Ultrasound Image
A group of MIT engineers have developed an adhesive patch, roughly the size of a stamp, that conforms to the movements of the wearer while providing high-resolution internal images for up to 48 hours. Credit: Felice Frankel

Though medical ultrasound imaging technology has been in use since the mid-20th century, ultrasound technology capable of imaging patients over a longer term have been out of reach. Robotic arms with a probe that holds in place a transducer face issues with ultrasound gel depletion that interrupts imaging, and efforts to create stretchable ultrasound probes that conform to a patient’s body have produced distorted, low-resolution images.

Recently, a group of engineers at MIT, however, have created an adhesive patch roughly the size of a stamp (approximately 2 sq. cm) capable of producing high-resolution, continuous ultrasound imaging for up to 48 hours. The ultrasound “sticker” pairs an inflexible arrangement of transducers with a stretchy adhesive layer, which allows the device to stay in place—to provide precise images—while moving with the wearer.

The device avoids the common issue of traditional ultrasound gel depletion by using the team’s special hydrogel, which itself is elastic and encapsulated between two layers of adhesive elastomer. The hydrogel is made primarily of water and easily transmits the sound waves necessary for proper imaging.

Volunteers were able to wear the ultrasound sticker while performing a variety of activities, including jogging, biking, lifting weights, drinking, and urinating, and with each activity, the researchers were able to see the corresponding changes of deep organs and blood vessels.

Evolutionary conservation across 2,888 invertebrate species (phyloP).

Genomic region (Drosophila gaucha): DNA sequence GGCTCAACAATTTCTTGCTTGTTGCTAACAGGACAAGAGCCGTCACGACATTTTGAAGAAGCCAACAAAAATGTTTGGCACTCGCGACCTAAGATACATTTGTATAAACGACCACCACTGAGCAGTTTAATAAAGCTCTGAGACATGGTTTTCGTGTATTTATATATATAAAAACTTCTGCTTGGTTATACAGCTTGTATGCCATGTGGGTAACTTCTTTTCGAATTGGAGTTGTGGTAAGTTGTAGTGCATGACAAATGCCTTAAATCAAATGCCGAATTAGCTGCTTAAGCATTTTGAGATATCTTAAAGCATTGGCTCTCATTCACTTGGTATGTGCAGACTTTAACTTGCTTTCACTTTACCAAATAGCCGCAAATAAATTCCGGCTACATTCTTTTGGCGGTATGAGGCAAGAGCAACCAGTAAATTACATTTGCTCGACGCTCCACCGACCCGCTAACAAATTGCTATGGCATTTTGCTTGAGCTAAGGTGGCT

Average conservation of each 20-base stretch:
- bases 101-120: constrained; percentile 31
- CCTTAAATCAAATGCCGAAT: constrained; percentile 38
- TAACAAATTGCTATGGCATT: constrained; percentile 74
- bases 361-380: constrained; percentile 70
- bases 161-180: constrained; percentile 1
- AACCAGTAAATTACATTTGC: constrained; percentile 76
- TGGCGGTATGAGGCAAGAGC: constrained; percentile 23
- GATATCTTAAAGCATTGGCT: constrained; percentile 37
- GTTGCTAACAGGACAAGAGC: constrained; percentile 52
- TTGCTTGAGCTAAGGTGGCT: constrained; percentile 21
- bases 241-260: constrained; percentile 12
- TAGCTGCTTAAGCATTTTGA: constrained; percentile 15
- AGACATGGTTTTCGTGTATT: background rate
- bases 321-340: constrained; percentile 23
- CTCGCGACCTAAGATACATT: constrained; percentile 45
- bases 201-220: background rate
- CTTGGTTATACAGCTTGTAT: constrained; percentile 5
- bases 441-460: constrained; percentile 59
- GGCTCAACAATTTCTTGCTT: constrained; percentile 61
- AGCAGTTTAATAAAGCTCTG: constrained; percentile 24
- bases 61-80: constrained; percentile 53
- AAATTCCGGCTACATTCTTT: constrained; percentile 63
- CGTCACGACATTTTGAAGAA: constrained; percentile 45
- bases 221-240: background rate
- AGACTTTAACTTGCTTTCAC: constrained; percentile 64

While the researchers are working to make the stickers wireless, for now, they must be connected during use. Even in their current, wired form, the wearable technology has exciting implications, with hospitals soon able to image patients throughout their stay with no ultrasound technician needed.

If the team can create a wireless version of the device, the implications for the medical industry are huge. The researchers predict wearable imaging stickers one could be prescribed by a doctor or buy over the counter for at-home imaging of organs, as well as tumor progression and fetus development.

“We envision a few patches adhered to different locations on the body, and the patches would communicate with your cellphone, where AI algorithms would analyze the images on demand,” says Xuanhe Zhao, the study’s senior author. To that end, the team also is developing AI software algorithms to better interpret and diagnose the images sent back by the devices. “We believe we’ve opened a new era of wearable imaging: With a few patches on your body, you could see your internal organs.”